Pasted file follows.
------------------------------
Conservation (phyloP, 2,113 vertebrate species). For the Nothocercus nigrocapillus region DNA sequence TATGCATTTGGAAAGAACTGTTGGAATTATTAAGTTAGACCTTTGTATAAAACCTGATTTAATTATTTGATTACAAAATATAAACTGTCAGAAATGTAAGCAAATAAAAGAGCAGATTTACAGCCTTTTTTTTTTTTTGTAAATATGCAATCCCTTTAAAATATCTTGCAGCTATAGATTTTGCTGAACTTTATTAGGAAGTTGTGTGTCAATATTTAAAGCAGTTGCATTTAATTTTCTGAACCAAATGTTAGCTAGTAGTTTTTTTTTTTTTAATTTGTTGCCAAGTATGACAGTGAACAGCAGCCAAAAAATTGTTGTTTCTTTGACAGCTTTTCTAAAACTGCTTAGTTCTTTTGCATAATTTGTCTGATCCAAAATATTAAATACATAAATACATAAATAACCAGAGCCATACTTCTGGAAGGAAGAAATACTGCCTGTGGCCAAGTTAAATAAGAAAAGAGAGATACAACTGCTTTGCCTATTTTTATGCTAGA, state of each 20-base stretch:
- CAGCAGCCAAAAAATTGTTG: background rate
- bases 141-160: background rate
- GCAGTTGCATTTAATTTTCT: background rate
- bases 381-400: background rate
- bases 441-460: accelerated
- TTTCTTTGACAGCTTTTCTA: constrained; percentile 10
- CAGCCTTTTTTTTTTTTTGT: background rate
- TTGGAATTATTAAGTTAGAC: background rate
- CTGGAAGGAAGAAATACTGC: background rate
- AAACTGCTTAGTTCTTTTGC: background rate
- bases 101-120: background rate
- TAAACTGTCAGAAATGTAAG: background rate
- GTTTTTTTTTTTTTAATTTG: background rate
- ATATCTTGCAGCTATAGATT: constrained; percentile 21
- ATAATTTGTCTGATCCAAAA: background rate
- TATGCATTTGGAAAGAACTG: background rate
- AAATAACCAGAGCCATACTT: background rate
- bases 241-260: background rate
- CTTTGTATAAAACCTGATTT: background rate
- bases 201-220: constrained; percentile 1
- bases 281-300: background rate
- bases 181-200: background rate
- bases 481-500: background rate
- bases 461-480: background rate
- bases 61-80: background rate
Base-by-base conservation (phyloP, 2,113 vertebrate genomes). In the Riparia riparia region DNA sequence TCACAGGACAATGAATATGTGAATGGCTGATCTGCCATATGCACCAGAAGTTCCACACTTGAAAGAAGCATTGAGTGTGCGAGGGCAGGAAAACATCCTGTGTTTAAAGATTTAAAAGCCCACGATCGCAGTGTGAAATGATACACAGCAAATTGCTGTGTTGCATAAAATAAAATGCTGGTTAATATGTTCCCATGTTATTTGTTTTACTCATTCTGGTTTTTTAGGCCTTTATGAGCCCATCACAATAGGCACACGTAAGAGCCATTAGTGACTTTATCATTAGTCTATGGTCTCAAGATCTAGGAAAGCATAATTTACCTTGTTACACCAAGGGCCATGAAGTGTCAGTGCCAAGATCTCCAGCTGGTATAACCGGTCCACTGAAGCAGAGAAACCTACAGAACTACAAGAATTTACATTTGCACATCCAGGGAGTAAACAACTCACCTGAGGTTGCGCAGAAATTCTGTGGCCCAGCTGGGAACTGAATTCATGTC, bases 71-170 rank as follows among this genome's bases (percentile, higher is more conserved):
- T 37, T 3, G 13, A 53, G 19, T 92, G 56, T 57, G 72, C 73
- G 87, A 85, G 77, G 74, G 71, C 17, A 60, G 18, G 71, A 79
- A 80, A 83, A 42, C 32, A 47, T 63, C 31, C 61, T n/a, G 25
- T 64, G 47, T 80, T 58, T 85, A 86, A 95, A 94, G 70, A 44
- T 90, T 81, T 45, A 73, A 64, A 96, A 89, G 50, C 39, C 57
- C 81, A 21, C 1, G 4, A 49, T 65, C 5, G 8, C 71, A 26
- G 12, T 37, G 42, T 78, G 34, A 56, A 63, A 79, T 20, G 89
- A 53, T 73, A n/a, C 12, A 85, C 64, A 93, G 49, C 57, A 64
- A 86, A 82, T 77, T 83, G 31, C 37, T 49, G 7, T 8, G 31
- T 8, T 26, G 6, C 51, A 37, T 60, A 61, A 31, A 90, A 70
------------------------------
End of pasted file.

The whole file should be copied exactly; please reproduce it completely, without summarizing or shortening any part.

Conservation (phyloP, 2,113 vertebrate species). For the Nothocercus nigrocapillus region DNA sequence TATGCATTTGGAAAGAACTGTTGGAATTATTAAGTTAGACCTTTGTATAAAACCTGATTTAATTATTTGATTACAAAATATAAACTGTCAGAAATGTAAGCAAATAAAAGAGCAGATTTACAGCCTTTTTTTTTTTTTGTAAATATGCAATCCCTTTAAAATATCTTGCAGCTATAGATTTTGCTGAACTTTATTAGGAAGTTGTGTGTCAATATTTAAAGCAGTTGCATTTAATTTTCTGAACCAAATGTTAGCTAGTAGTTTTTTTTTTTTTAATTTGTTGCCAAGTATGACAGTGAACAGCAGCCAAAAAATTGTTGTTTCTTTGACAGCTTTTCTAAAACTGCTTAGTTCTTTTGCATAATTTGTCTGATCCAAAATATTAAATACATAAATACATAAATAACCAGAGCCATACTTCTGGAAGGAAGAAATACTGCCTGTGGCCAAGTTAAATAAGAAAAGAGAGATACAACTGCTTTGCCTATTTTTATGCTAGA, state of each 20-base stretch:
- CAGCAGCCAAAAAATTGTTG: background rate
- bases 141-160: background rate
- GCAGTTGCATTTAATTTTCT: background rate
- bases 381-400: background rate
- bases 441-460: accelerated
- TTTCTTTGACAGCTTTTCTA: constrained; percentile 10
- CAGCCTTTTTTTTTTTTTGT: background rate
- TTGGAATTATTAAGTTAGAC: background rate
- CTGGAAGGAAGAAATACTGC: background rate
- AAACTGCTTAGTTCTTTTGC: background rate
- bases 101-120: background rate
- TAAACTGTCAGAAATGTAAG: background rate
- GTTTTTTTTTTTTTAATTTG: background rate
- ATATCTTGCAGCTATAGATT: constrained; percentile 21
- ATAATTTGTCTGATCCAAAA: background rate
- TATGCATTTGGAAAGAACTG: background rate
- AAATAACCAGAGCCATACTT: background rate
- bases 241-260: background rate
- CTTTGTATAAAACCTGATTT: background rate
- bases 201-220: constrained; percentile 1
- bases 281-300: background rate
- bases 181-200: background rate
- bases 481-500: background rate
- bases 461-480: background rate
- bases 61-80: background rate
Base-by-base conservation (phyloP, 2,113 vertebrate genomes). In the Riparia riparia region DNA sequence TCACAGGACAATGAATATGTGAATGGCTGATCTGCCATATGCACCAGAAGTTCCACACTTGAAAGAAGCATTGAGTGTGCGAGGGCAGGAAAACATCCTGTGTTTAAAGATTTAAAAGCCCACGATCGCAGTGTGAAATGATACACAGCAAATTGCTGTGTTGCATAAAATAAAATGCTGGTTAATATGTTCCCATGTTATTTGTTTTACTCATTCTGGTTTTTTAGGCCTTTATGAGCCCATCACAATAGGCACACGTAAGAGCCATTAGTGACTTTATCATTAGTCTATGGTCTCAAGATCTAGGAAAGCATAATTTACCTTGTTACACCAAGGGCCATGAAGTGTCAGTGCCAAGATCTCCAGCTGGTATAACCGGTCCACTGAAGCAGAGAAACCTACAGAACTACAAGAATTTACATTTGCACATCCAGGGAGTAAACAACTCACCTGAGGTTGCGCAGAAATTCTGTGGCCCAGCTGGGAACTGAATTCATGTC, bases 71-170 rank as follows among this genome's bases (percentile, higher is more conserved):
- T 37, T 3, G 13, A 53, G 19, T 92, G 56, T 57, G 72, C 73
- G 87, A 85, G 77, G 74, G 71, C 17, A 60, G 18, G 71, A 79
- A 80, A 83, A 42, C 32, A 47, T 63, C 31, C 61, T n/a, G 25
- T 64, G 47, T 80, T 58, T 85, A 86, A 95, A 94, G 70, A 44
- T 90, T 81, T 45, A 73, A 64, A 96, A 89, G 50, C 39, C 57
- C 81, A 21, C 1, G 4, A 49, T 65, C 5, G 8, C 71, A 26
- G 12, T 37, G 42, T 78, G 34, A 56, A 63, A 79, T 20, G 89
- A 53, T 73, A n/a, C 12, A 85, C 64, A 93, G 49, C 57, A 64
- A 86, A 82, T 77, T 83, G 31, C 37, T 49, G 7, T 8, G 31
- T 8, T 26, G 6, C 51, A 37, T 60, A 61, A 31, A 90, A 70